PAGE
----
Doors, curtains and loading bays play an important part in helping warehouses make a winning impression – in aesthetic appearance, energy efficiency and environmental impact.

One area of the warehouse and logistics market that has seen quite a bit of activity in the last few months is in the improved insulation qualities of distribution warehouses, says Alan Jenkins, Commercial Director of leading doors and curtains supplier Hormann UK.

“The third party logistics specialists who pay for the running costs of the sheds are becoming increasingly aware and concerned about the rising costs of gas and electricity and road fuel, and are therefore are looking to ensure their building meet or exceed current environmental standards. Developers themselves are also looking to ensure their building are even more air tight and thermally efficient.”

Hormann has responded to this with the introduction of the ‘Thermoframe,’ which can improve the ‘U’ value of a standard 42mm thick PU sectional door by as much as 20% and the 80mm thick PU panel by as much as 40%. The Thermoframe can not only be fitted to new doors but also retrofitted to existing Hormann doors. Talking to a major big shed developer recently, Alan Jenkins told WLN, it was suggested that as each existing shed lease comes up for re-let, that all the doors should automatically be retrofitted with the new ‘Thermoframe’, improving the air tightness of the building at a stroke.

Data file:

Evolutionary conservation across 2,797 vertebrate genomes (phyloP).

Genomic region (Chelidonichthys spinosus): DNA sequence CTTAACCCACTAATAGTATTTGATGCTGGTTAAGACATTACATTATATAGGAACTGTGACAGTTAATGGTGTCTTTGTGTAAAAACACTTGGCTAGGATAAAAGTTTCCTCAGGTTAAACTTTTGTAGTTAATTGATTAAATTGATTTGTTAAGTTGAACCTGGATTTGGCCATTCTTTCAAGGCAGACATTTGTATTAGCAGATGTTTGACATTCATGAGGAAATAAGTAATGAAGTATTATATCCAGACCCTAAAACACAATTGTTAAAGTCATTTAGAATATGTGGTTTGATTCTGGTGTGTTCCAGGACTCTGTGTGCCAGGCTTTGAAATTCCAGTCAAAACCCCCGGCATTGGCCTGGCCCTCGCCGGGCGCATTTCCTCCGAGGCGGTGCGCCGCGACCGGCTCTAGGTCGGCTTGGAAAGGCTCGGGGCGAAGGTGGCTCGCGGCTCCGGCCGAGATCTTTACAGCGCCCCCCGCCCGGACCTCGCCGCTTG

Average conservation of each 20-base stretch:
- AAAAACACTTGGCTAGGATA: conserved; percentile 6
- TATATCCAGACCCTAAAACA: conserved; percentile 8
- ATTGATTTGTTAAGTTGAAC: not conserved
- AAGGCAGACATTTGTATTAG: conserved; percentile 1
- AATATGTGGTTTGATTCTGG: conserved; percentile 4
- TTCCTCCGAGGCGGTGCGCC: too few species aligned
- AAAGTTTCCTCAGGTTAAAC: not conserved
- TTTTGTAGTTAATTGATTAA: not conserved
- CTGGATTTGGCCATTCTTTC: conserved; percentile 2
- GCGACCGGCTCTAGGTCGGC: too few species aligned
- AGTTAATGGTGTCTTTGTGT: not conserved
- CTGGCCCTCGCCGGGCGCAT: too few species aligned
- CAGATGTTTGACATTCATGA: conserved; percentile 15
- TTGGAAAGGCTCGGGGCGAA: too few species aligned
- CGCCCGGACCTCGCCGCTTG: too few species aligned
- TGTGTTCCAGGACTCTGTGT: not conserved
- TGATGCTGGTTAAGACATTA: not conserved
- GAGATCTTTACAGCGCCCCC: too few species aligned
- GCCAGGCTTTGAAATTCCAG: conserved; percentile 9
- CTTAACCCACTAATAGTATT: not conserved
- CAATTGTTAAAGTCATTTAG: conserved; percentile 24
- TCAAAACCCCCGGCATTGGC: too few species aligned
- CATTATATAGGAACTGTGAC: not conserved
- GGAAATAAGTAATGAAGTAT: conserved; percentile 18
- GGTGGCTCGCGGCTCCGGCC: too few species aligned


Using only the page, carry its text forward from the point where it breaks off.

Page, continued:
Hormann’s industrial business has picked up significantly on last year, says Alan, “and we also have a much higher order bank. Many projects shelved in 2009/10 have now come back for re-tendering. We have noticed the improvement not just in the warehouse and logistics market but also in manufacturing, in particular the food and pharmaceutical industries. As we have not been so reliant on the public sector, we do not feel we will be unduly affected by the Government cuts in expenditure.”

Many British business managers would love to give the Chancellor a piece of their mind. Alan Jenkins says, “My message to Mr Osborne would be yes by all means look to cut budgets in sectors that are inefficient and leaching money, but make more money available in soft loans to those UK manufacturers that wish to expand, especially those that have a healthy export market. With raw materials and fuel costs the way they are and unlikely to see a reduction, we should be able to produce a lot of what we buy on the High Street here in the UK. Look at Nissan and Vauxhall’s recent decisions regarding extending their production facilities here. These companies should be applauded along with all other manufacturers that wish to grow here.”

Warehouse & Logistics News

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